Mahathi U and Parameswaran Chidamparam[i]
Arbitration often involves complex procedural issues. Generally, these issues do not require Courts to determine questions of fact. However, in certain situations, Courts must balance the need to uphold party autonomy on the one hand and peculiar facts that necessitate reasonable intervention on the other. In striking the said balance, although Courts must be grounded in the text of the statute, they must not confine themselves to a literal or narrow approach. The Supreme Court in the recent Sanjiv Prakash v. Seema Kukreja case (hereinafter, Sanjiv Prakash) adopted this very approach. The Court was presented with an opportunity to strike such a balance. Unfortunately, in overturning the decision of the Delhi High Court, the Supreme Court did not deliver a case-appropriate rationale, although the final decision is welcome.
Primarily, the issue in appeal surrounded the lack of consensus between the parties on the appointment of arbitrators per Section 11(6A) of the Arbitration and Conciliation Act, 1996 (hereinafter, ‘A & C Act’). As ancillary considerations, the Court also looked into the kompetenz-kompetenz of arbitral tribunals in this regard. The authors identify problems in procedure adopted by the Court, focusing on the aspects of intention and novation in arbitration agreements and contracts, in general. We argue that such procedural flaws must be attributed to legislative lacunae and not just interpretative differences. We suggest context-specific amendments to that end.
The Petitioners had entered into a Memorandum of Understanding (hereinafter, MoU) along with other members of their family. The MoU, inter alia contained a clause giving pre-emptive rights to the members of the family in the event of sale of shares. The subject matter in this MoU was altered in a Shareholders’ Agreement (SHA) entered into with a third-party, i.e., Thomson Reuters, at a later stage. Through the SHA, Thomson Reuters acquired 49% share-holding in the family’s company, while the family retained control over its management. Both the SHA and the MoU contained arbitration clauses. Clause 28 of the SHA, stated that the agreement would supersede all prior agreements between the parties. Despite such an express clause in the SHA the petitioners invoked Section 11(6A) of the A & C Act to approach the Delhi High Court to appoint a sole arbitrator to resolve the dispute between the parties. They argued that the dispute would be governed by the arbitration clause of the MoU, owing to an addition to the parties’ privy to the agreement. On the other hand, the respondents argued that the petitioners could not rely on the arbitration clause in the MoU since it had been novated by the SHA.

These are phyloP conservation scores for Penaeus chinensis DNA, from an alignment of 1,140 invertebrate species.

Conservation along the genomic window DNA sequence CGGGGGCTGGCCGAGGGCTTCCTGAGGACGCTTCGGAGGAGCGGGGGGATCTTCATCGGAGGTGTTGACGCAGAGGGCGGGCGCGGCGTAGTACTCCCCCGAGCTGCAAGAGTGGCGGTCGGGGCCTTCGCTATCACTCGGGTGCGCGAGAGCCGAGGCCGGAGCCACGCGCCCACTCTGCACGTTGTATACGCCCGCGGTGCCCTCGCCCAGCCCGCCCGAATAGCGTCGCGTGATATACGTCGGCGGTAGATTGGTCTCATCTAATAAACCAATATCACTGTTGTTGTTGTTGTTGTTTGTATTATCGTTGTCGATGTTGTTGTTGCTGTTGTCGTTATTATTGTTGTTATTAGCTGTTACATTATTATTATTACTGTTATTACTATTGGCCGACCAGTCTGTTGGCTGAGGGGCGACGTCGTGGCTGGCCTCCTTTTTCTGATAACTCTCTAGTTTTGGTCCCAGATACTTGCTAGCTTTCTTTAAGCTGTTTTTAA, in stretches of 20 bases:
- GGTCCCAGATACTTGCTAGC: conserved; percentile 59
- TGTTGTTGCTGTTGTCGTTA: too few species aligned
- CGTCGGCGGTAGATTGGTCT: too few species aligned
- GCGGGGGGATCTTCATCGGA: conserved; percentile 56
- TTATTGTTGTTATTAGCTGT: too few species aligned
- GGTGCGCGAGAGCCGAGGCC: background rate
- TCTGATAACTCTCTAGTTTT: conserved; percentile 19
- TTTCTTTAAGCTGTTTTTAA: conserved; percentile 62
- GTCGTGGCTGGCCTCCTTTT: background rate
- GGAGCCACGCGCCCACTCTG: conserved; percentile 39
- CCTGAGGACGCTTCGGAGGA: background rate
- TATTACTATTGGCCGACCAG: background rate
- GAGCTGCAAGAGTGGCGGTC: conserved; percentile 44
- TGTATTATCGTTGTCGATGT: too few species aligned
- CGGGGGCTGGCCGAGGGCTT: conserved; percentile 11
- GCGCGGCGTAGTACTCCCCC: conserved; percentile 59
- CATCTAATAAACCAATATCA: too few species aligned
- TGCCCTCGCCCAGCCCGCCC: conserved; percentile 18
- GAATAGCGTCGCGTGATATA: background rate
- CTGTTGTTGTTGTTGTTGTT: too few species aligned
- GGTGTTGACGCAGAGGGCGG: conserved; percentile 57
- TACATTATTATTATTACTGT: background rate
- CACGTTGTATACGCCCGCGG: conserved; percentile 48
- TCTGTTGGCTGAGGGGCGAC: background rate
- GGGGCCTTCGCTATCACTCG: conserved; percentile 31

The Delhi High Court ruled that the arbitration clause in the MoU could not be invoked since the arbitration clause ceased to exist once the family members and Thomson Reuters entered into the SHA. In the appeal against the Delhi High Court’s decision, it was argued that it would be absurd for the Court to rule that the SHA supersedes the MoU since Clause 12.1(a) of the SHA stated that the divestment of shares would have to be in accordance with the proportions agreed upon by the parties. The Supreme Court held that questions of novation require a detailed analysis of the agreements which goes beyond a prima facie examination regarding the existence of the agreement. The Court emphasized on the need for non-intervention in arbitration proceedings and ruled that such questions must be left to the arbitral tribunal and appointed a sole-arbitrator for this purpose. Consequently, we examine the concept of novation in the context of both holdings and offer a broader overview of objective and intention.
Problems with Procedure - Novation in Arbitration
Section 62 of the Indian Contract Act, 1872, embodies the principle of novation. A contract is novated when the parties alter, rescind or substitute it by agreement. In cases such as the present, where there are consecutive agreements on the same subject, confusion may arise if one of the parties invokes the arbitration clause of a novated agreement and the other questions the existence of the agreement on the basis of novation. The party that initiates the proceedings will have no recourse other than filing a petition under Section 11(6A) of the A & C Act for the appointment of arbitrators. This provision limits the scope of a Section 11 petition to a determination of the existence of an arbitration agreement. The competence of the Court to then appoint arbitrators follows from such a determination. Therefore, in cases like Sanjiv Prakash, the Supreme Court and the High Courts cannot exercise this power without making an incidental ruling on the existence of the agreement. However, the Supreme Court, in the operative part of its judgement, has done precisely that. In doing so, the Court adopted distorted reasoning. The Court cited multiple precedents to state that its powers under Section 11(6A) disallowed it from making such a determination. It then observed that the arbitral tribunal has the said power. This is problematic for two reasons.